She cuts out images of the characters and glues each character onto an index card. The performer then draws an index card from a bucket and acts out that emotion. The other children hold up the corresponding Inside Out character figurine to guess the emotion.
The Growth Mindset Activity Kit includes a fun and hands-on activity called the My Emotions Fan where kids can explore various emotions in a creative way.
Visuals are another great way to help children learn. If your child seems to have trouble recognizing and/or labeling emotions, cut out pictures from magazines or print pictures from the Internet that show sad, angry, or happy faces. You can also work up to more complex emotions like scared, embarrassed, disappointed, frustrated, etc.
As you discuss how the people in the pictures are feeling, you can also ask children about times they felt the same way. Provide examples from your own life too, showing that even adults grapple with big emotions and that it’s perfectly normal.
A major component of empathy is respecting others from different backgrounds.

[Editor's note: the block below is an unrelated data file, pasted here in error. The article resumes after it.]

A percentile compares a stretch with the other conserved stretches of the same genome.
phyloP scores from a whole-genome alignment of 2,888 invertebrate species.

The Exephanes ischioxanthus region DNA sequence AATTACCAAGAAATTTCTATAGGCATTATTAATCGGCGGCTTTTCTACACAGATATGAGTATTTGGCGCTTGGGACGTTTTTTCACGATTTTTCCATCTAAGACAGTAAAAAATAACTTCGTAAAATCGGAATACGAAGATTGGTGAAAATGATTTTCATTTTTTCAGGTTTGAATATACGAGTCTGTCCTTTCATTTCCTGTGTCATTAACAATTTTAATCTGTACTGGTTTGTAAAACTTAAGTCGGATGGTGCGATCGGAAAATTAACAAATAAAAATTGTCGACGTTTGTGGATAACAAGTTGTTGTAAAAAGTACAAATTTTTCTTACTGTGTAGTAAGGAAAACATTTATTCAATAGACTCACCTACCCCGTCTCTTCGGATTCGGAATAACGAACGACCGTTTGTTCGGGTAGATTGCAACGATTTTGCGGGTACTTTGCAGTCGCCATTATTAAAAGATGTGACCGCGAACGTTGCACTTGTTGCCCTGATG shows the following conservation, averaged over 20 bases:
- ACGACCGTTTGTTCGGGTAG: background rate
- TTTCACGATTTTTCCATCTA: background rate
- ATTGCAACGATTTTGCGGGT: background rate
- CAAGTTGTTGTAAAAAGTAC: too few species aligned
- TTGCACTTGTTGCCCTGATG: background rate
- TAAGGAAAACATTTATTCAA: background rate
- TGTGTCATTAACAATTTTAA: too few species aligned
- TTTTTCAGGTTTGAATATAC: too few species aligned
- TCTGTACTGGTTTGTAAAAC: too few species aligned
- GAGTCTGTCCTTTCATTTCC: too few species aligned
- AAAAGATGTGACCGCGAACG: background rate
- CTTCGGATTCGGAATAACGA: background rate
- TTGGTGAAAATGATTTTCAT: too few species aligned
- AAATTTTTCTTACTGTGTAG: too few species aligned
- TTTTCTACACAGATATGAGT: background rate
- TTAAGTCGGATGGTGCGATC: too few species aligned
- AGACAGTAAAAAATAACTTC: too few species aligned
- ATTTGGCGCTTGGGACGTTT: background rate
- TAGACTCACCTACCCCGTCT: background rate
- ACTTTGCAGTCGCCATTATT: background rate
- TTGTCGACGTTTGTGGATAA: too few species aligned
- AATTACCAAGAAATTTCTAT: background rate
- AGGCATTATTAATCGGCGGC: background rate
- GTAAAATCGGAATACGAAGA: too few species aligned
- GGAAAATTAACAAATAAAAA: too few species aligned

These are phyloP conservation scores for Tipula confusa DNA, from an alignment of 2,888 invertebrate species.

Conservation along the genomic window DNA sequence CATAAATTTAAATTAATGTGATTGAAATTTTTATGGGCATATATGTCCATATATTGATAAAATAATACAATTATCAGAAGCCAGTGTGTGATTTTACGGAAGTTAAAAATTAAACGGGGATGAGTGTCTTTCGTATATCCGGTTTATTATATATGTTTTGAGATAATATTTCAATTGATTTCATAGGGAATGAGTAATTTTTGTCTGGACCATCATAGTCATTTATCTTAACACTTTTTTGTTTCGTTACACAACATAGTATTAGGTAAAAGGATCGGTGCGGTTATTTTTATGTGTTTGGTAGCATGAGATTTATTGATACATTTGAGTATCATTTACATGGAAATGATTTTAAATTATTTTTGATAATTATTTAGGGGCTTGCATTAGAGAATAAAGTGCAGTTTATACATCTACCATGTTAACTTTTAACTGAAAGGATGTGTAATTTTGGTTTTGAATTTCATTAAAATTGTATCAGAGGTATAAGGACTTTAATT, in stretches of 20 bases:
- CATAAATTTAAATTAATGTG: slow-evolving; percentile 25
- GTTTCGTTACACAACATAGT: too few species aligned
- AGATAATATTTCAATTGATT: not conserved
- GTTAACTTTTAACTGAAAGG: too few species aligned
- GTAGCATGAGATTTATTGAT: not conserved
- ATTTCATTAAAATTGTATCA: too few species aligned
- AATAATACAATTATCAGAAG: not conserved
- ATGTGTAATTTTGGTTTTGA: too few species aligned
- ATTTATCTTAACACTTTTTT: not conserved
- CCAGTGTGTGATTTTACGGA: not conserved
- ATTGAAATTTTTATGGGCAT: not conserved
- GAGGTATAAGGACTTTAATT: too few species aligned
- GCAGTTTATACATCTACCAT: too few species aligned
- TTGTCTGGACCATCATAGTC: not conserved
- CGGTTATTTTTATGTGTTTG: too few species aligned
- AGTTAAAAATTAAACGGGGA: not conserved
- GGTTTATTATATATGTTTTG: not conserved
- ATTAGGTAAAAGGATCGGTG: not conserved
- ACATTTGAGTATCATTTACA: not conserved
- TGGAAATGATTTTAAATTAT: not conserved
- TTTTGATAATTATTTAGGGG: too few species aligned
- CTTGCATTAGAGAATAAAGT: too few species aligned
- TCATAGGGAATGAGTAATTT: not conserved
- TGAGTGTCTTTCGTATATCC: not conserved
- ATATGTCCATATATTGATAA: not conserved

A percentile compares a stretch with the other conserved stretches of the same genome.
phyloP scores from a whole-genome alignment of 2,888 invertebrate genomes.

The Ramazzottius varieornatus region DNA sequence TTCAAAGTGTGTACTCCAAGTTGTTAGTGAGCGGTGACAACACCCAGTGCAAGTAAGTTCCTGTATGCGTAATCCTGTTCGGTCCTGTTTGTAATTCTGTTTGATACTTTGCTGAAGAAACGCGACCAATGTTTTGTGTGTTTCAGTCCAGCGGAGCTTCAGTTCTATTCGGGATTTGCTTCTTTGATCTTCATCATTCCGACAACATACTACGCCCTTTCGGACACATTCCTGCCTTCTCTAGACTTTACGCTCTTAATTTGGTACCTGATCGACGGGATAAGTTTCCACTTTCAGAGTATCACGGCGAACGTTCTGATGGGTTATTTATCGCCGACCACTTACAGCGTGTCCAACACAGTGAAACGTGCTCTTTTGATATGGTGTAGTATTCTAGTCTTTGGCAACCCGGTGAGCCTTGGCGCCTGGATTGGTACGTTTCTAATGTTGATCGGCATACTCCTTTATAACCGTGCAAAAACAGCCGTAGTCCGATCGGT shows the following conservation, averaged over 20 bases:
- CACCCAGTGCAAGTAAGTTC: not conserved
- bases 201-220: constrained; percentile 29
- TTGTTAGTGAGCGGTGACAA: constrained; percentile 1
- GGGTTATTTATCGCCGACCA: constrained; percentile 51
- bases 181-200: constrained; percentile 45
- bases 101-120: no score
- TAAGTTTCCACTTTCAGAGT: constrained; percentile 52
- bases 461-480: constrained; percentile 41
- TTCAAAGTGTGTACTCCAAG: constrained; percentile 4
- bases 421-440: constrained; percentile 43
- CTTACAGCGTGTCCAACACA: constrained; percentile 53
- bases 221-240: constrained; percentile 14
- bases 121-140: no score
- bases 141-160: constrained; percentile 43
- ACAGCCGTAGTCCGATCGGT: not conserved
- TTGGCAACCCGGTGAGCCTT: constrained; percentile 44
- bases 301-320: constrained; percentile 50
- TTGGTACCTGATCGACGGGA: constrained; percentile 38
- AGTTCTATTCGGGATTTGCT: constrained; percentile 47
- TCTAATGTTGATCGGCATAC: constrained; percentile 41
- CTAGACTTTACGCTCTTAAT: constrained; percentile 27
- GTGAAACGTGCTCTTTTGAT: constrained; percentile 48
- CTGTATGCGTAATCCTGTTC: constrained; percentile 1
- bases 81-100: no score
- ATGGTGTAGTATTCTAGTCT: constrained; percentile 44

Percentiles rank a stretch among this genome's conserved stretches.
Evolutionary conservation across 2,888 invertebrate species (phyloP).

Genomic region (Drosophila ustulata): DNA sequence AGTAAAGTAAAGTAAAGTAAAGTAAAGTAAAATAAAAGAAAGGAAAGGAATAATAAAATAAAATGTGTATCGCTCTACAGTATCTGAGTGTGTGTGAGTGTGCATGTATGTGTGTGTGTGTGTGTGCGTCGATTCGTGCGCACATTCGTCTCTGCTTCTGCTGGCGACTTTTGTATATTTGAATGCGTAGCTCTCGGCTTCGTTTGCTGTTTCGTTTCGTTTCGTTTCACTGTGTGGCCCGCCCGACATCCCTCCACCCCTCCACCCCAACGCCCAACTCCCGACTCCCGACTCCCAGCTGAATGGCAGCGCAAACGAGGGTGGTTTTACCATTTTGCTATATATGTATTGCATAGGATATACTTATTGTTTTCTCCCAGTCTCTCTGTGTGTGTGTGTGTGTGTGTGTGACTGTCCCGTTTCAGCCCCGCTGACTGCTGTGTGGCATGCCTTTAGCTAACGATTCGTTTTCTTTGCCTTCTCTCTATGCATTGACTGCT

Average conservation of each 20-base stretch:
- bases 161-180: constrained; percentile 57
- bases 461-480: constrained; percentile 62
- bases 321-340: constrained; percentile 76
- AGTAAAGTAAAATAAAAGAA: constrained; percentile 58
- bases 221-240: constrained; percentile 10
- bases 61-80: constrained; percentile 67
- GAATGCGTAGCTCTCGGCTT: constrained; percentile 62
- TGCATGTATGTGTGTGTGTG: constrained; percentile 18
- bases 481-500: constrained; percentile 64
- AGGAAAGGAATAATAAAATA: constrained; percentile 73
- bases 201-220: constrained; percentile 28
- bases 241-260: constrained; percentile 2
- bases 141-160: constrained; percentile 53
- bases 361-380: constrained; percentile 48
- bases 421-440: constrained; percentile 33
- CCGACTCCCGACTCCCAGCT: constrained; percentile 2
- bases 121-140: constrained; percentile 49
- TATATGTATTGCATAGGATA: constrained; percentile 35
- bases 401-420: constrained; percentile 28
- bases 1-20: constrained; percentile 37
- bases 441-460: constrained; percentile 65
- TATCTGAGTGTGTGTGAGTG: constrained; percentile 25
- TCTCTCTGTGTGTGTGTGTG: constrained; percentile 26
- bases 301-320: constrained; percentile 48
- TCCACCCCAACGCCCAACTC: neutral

“It can be hard for kids to make the jump from how they feel when something happens, to how someone else might feel about the same thing. And sometimes that’s especially hard when the other person looks or behaves differently than they do.”
- Rachel Busman, a clinical psychologist
Give your child opportunities to play with children of different races, backgrounds, ability levels, sexes, and so on. You can also read books or watch shows featuring children who are different from your child. Help children understand and focus on what they have in common with others.
Deepen your child’s understanding of nonverbal cues by playing a game where you observe other people in a busy public place, like a park.
Note the body language of others and guess how they might be feeling. “That child’s head is down, and his shoulders are hunched like this. I think he might be feeling sad. I wonder why he feels that way?”
Teach healthy limits and boundaries